Examination of Witnesses (Questions 220
WEDNESDAY 27 JANUARY 1999
TREWSDALE and DR
220. So if you call it an Enterprise Zone,
for instance, that is a bad idea, is it?
(Mrs Trewsdale) They have been disasters as well,
have they not, also this side as well. That if you are talking
about actually dealing with people, then perhaps it would be better
to look at measures of disadvantage for people, rather than areas,
because within areas you can have people who are indeed disadvantaged,
and the majority may be disadvantaged, one is not suggesting they
are not, but also you can have people who are not disadvantaged.
And, therefore, by having a geographical area, it means that you
are not necessarily targeting scarce resources successfully. Now,
in terms of the idea of having firms placed not necessarily within
what you might call geographical disadvantaged areas but in an
area, or placed physically somewhere whereby it can draw people
from, disadvantaged people from maybe two or three adjacent areas,
therefore, and also the idea of clustering and the firms' development,
yes, that has been researched and has been shown, and a classic
example, or perhaps the original one, of course, would be Silicon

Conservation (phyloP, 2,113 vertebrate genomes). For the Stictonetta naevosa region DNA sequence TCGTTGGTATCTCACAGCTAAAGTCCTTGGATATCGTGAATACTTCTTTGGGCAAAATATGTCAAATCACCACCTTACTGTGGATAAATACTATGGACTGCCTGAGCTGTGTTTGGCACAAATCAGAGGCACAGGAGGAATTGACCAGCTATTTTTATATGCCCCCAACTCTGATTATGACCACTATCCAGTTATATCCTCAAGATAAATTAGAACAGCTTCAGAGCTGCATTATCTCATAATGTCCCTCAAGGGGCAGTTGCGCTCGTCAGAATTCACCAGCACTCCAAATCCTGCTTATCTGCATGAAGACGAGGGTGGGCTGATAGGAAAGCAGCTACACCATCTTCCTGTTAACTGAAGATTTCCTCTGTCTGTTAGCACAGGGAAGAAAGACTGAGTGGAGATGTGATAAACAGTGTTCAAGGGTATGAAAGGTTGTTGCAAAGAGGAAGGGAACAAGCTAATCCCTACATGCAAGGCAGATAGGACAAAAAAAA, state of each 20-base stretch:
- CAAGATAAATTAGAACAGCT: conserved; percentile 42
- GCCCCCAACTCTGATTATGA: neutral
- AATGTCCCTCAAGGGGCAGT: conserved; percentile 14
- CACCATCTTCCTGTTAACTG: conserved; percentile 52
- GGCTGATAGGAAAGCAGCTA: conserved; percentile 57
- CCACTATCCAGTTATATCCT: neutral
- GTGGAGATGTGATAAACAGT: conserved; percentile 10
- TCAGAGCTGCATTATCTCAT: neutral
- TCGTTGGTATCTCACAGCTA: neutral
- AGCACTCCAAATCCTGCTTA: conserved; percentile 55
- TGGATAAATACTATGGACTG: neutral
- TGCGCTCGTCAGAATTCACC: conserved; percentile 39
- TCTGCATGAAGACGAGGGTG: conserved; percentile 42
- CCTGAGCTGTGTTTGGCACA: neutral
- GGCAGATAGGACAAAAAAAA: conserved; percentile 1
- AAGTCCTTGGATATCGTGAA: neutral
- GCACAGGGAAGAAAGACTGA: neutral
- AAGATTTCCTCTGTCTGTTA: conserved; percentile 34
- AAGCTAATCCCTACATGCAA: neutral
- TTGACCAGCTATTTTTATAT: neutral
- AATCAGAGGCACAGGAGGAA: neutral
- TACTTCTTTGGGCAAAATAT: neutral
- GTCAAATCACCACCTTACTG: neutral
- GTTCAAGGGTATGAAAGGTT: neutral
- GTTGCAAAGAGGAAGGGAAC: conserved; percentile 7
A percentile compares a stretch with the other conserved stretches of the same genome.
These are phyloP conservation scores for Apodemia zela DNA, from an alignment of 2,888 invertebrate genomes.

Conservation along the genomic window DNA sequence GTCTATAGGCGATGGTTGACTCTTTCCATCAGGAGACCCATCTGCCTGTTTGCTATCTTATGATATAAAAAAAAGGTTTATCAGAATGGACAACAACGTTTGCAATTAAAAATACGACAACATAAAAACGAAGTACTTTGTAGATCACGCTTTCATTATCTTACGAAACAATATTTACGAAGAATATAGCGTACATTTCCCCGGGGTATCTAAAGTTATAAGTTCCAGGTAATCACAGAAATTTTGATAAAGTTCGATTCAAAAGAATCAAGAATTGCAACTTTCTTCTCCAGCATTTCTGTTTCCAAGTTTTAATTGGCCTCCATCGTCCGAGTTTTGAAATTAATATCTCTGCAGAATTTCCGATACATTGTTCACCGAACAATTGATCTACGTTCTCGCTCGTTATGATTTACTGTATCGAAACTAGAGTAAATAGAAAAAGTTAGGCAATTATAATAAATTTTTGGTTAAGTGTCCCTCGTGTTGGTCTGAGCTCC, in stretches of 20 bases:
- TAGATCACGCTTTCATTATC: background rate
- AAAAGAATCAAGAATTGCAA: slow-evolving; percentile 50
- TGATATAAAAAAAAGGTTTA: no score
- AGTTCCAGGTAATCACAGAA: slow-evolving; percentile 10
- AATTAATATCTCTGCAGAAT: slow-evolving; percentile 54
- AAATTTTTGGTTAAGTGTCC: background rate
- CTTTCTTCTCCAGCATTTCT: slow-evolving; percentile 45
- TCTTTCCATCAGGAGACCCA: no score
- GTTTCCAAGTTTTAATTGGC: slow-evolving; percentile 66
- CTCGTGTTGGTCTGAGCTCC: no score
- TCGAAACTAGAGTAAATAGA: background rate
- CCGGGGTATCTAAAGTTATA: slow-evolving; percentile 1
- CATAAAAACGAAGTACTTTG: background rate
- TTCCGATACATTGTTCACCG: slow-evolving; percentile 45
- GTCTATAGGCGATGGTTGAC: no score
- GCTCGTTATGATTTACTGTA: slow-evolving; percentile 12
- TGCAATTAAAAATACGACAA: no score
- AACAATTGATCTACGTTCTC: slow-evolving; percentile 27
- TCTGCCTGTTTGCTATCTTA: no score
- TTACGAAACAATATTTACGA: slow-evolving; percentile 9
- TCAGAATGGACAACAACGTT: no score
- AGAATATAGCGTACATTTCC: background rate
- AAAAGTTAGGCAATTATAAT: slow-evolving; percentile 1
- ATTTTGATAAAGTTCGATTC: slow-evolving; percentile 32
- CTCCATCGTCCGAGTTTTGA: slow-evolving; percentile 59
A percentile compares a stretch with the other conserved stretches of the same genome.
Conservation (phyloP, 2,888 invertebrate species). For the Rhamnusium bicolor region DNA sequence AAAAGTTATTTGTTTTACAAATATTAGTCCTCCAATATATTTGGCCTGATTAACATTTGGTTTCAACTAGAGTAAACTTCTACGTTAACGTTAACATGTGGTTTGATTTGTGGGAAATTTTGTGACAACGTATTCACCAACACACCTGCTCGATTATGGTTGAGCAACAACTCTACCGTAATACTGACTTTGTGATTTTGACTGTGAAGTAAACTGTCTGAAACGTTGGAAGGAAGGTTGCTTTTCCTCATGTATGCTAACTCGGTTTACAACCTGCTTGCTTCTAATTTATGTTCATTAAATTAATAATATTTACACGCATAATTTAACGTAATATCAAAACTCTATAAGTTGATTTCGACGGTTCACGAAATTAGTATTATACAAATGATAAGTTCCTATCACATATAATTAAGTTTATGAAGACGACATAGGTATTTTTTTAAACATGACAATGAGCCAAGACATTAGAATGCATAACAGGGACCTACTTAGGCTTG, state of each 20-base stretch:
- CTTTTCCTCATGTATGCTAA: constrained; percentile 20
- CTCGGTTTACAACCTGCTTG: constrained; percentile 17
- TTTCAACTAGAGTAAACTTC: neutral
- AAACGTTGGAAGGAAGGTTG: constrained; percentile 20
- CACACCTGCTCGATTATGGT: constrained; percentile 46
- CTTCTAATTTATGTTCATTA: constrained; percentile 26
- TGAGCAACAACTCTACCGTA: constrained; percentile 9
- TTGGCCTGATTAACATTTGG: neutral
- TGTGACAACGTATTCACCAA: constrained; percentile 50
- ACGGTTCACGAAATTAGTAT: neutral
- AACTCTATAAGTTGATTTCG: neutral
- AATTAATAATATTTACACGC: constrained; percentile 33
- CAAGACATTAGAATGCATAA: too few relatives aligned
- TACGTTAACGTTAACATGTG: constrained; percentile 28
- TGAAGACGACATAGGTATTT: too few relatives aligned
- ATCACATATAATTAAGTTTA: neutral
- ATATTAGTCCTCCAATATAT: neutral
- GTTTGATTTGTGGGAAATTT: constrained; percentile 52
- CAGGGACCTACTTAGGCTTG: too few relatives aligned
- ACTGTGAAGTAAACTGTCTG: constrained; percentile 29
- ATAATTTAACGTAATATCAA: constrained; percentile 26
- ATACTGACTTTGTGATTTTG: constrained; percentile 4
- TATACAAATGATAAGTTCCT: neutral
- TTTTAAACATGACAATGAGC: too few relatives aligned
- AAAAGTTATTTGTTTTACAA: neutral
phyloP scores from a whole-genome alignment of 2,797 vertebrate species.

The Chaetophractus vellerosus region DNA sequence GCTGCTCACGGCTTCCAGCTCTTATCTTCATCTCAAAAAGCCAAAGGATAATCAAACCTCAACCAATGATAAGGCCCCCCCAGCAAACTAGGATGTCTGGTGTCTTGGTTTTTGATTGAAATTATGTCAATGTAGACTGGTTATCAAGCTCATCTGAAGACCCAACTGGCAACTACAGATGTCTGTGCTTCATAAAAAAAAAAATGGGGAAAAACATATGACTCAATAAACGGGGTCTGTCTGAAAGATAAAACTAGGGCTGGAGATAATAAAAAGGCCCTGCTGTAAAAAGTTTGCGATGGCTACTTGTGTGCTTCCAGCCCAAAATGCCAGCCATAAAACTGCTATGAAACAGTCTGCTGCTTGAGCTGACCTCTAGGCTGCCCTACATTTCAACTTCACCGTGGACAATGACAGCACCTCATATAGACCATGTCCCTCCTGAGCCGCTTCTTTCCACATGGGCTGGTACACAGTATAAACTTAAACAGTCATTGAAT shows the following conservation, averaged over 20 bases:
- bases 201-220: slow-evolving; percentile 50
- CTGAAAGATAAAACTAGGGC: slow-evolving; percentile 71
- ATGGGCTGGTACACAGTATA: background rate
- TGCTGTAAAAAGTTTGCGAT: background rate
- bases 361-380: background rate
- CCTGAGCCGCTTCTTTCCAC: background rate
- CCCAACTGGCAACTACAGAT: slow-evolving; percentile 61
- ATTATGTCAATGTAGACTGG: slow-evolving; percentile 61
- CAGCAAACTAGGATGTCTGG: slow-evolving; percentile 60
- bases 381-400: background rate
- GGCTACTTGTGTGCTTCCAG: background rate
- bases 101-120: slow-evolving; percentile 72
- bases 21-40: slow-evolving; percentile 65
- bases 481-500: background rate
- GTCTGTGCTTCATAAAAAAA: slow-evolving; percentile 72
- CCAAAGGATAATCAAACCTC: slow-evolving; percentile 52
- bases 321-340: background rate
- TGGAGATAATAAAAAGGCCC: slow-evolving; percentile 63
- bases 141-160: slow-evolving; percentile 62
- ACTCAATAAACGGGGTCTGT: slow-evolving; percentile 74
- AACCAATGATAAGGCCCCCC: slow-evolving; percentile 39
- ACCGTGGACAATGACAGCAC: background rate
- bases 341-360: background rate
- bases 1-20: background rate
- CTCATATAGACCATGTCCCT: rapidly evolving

Valley, that is an extreme example, but there are many of them.
221. I was wondering whether there was any
UK research, if there is, perhaps as a separate matter, Chair,
I would quite like us to have access to those papers?
(Mrs Trewsdale) Yes, we can . . .
(Dr Gorecki) Belfast, originally, was over to
shipbuilding and engineering, and there would have been a cluster
on the Harbour estate and areas around there, there would have
been a cluster which was very successful in the late 19th century
and early 20th century, when Belfast was a booming town. There
was a piece the other day about somewhere in England, I forget
exactly where it was, where there were locksmiths, who had been
there for generations, who were grouped together, and who had
passed on certain technology and certain ways of doing things
amongst a group of, I do not know, 30 or 40 firms, which interacted.
If you look at the Potteries. Lots of places locate, firms locate
together, doing slightly different things but all within a broad